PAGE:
The Academy’s new Oscar for “achievement in popular film” is a terrible idea and overlooks a great opportunity to add a more deserving category.

Ahead of the fast approaching awards season, the Academy of Motion Picture Arts and Sciences announced some big, and unfortunate, changes.

The most minor change is that the awards ceremony would be held on February 9, a few weeks earlier than usual. This is particularly notable considering last year’s ceremony was in March.

The second change was to the length of the telecast. The Academy voted to reduce the length of the awards show by a half hour, meaning that some categories would be announced during commercial breaks and the winners’ speeches would be edited and shown later. This choice sends a rather disappointing message to those whose category will be cut from the live telecast — taking away their spotlight in exchange for a few spare minutes.

The biggest change, however, is the announcement of a new category. In a tweet from the official Academy Twitter, they announced: “A new category is being designed around achievement in popular film.”

The implications of this decision range from mildly frustrating to downright confounding. Does that mean that the movies nominated for Best Picture are somehow not popular? Is the point that movies that make billions of dollars deserve Oscars for simply making a lot of money? Just last year, hugely successful movies like Get Out and Dunkirk were nominated alongside other films that did extremely well, including Darkest Hour, Lady Bird, The Shape of Water, and Three Billboards Outside Ebbing, Missouri.

This new “popular” category is even more frustrating given how desperate it feels. Over the last few years, the Academy has taken clear steps to diversify its membership. This choice was meant to allow for more organic change; changing the demographics of the voting body would give way to a wider array of films being considered for awards.

The inclusion of a category that is such an obvious and desperate ploy to increase viewership will not only fail to achieve its goal, but it also misses out on the opportunity to add a more deserving category.

Rather than adding in a completely unnecessary “popularity” award, the Academy should consider adding one of these categories instead.

Casting

One of the long unrecognized and overlooked, yet deeply important elements in filmmaking is the casting process. Particularly those large ensemble films that depend on filling in every role — no matter how small — with an actor who will deliver a performance that feels authentic within the film. Casting directors work tirelessly to fill roles with the best talent they can — not only that, but they work to find actors that work together well, to bring the script to life in unexpected ways. There’s a reason you see a “Casting by” line pop up in the credits of movies — it’s time that the Academy began to be mindful of that work.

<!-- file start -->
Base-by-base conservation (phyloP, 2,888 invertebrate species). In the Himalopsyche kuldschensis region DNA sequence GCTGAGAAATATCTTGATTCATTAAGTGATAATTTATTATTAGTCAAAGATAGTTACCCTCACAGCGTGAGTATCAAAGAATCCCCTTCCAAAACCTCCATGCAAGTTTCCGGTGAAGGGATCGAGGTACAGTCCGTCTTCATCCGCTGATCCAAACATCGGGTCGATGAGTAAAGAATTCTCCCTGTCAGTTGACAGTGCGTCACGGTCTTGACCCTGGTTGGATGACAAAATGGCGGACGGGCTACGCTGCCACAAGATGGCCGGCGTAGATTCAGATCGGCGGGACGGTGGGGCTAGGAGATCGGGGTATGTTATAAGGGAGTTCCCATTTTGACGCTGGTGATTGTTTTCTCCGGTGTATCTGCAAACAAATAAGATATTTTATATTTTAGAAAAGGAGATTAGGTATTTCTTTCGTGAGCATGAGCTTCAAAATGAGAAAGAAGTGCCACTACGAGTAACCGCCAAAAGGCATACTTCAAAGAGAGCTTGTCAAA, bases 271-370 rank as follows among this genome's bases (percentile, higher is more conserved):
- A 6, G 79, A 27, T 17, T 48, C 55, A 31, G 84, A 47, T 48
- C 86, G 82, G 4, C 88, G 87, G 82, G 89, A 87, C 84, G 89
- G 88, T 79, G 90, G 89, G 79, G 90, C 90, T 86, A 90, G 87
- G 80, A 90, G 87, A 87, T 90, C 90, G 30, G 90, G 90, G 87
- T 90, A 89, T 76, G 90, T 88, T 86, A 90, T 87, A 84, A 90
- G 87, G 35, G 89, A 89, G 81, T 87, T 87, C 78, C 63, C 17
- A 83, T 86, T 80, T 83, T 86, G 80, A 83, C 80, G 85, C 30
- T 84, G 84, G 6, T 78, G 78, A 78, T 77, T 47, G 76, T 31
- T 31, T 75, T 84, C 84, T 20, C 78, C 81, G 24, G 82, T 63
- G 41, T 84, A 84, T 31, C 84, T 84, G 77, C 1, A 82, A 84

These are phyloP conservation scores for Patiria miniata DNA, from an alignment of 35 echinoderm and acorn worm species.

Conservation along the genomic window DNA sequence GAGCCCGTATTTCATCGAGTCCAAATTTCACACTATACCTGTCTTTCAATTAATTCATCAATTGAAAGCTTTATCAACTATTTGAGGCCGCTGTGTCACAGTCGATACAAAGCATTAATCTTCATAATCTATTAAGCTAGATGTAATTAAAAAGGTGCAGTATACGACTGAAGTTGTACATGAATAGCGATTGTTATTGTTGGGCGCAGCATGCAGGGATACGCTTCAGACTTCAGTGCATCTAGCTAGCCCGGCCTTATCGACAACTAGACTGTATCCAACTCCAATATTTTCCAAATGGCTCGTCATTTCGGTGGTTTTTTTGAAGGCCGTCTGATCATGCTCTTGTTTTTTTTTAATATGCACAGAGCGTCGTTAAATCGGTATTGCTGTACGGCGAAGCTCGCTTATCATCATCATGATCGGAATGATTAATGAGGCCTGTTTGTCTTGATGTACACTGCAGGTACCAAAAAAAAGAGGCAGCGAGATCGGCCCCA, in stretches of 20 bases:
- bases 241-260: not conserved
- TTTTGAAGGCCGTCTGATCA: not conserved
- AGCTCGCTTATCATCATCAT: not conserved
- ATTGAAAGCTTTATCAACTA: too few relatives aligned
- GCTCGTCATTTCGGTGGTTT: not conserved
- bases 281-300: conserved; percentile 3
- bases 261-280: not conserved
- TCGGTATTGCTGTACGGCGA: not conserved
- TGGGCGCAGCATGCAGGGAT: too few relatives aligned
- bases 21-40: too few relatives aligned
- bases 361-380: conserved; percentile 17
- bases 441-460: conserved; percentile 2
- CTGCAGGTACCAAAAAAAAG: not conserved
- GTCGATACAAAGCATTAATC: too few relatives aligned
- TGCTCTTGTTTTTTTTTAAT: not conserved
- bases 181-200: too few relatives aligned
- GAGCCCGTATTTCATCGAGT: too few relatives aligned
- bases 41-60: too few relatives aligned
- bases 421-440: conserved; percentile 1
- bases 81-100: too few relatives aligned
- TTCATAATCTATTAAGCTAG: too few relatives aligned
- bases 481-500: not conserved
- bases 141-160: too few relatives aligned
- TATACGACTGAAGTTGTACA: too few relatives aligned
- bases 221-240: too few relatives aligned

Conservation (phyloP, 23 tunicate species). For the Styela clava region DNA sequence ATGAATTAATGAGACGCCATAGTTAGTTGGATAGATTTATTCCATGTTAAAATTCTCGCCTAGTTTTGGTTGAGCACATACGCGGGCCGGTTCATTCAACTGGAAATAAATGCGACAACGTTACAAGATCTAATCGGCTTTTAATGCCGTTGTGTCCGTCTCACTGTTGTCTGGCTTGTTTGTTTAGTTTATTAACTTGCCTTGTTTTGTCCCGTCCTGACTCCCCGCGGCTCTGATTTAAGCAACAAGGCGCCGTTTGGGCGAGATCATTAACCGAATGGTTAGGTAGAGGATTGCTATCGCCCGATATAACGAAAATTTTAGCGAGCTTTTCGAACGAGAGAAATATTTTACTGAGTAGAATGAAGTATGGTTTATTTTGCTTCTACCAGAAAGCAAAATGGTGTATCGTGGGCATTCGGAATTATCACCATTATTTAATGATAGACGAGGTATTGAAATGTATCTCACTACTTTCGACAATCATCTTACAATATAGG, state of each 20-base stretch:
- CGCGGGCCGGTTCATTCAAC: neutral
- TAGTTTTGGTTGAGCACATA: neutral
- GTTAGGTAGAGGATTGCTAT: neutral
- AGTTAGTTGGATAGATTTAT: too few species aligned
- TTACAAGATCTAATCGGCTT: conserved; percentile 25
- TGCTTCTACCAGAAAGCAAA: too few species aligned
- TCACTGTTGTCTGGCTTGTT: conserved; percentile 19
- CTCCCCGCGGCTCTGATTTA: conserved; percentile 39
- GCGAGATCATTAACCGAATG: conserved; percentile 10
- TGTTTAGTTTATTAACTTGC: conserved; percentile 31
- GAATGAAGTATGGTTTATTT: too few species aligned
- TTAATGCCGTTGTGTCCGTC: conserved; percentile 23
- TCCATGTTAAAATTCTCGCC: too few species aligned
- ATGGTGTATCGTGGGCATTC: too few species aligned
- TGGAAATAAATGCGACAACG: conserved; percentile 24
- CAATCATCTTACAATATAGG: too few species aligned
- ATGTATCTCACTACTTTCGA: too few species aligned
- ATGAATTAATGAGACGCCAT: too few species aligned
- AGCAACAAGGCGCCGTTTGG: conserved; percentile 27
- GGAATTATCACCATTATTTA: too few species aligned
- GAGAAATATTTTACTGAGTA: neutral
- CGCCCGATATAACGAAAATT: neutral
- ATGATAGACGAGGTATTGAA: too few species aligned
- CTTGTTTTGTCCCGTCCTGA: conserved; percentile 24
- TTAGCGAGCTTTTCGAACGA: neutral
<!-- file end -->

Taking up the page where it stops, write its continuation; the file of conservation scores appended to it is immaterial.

Best Ensemble

Sure, we’ve got four acting awards that get handed out, but what about those films that shine, not just because of one or two performances, but several? There are those movies that shine, not simply because of one performance, but the way the collective whole come together to create something cohesive. The Academy would do well to borrow a page from the Screen Actors Guild and include a category for best ensemble performance. It would seem like a no-brainer to include this award, one that could go to those ambitious films that weave a wide cast of characters.

Stunt work

It’s honestly baffling that there isn’t already an award for stunt work. As a crucial and recurring component of dozens of high profile films every year and an element that requires immense skill, it seems obvious that the Academy should want to award films for their excellence in this area. Perhaps the Academy holds the opinion that those films with lots of stunt work are less important or prestigious?

It’s telling that the Academy has ignored something like stunt work — a recognizable and significant element in many “popular” movies — and instead jumped directly to including a popularity award. It’s almost like they don’t actually care about those popular movies, they simply want the attention and considerable money that comes with them.

Voice acting and motion capture performance

As technology has evolved and improved, more films are taking advantage of motion capture and high-tech animation — giving way to more voice acting and motion capture performances. Not only would an award for these kinds of performances broaden the scope of films that are considered (maybe some of those “popular” films would organically find their way into awards consideration).

Best unpopular film

You know what movies don’t need awards? Movies that gross billions of dollars internationally. Movies that make more in one day than some movies make in their entire theatrical run. Movies that are simply another installment in a never-ending production line of sequels. Those movies are doing just fine — there is zero chance of those disappearing any time soon.

It’s disappointing that the Academy is choosing to include an award for “achievement in popular film” when they could just as easily flip it around and apply it to unpopular films. You know, the ones that barely get distributed outside of major metropolitan cities. Those movies that, either due to their niche subject matter or simple lack of money, struggle to make it in front of viewers. Rather than take an opportunity to lift up films that otherwise don’t receive the attention they deserve, the Academy chose the alternative route: to give us more of the same.

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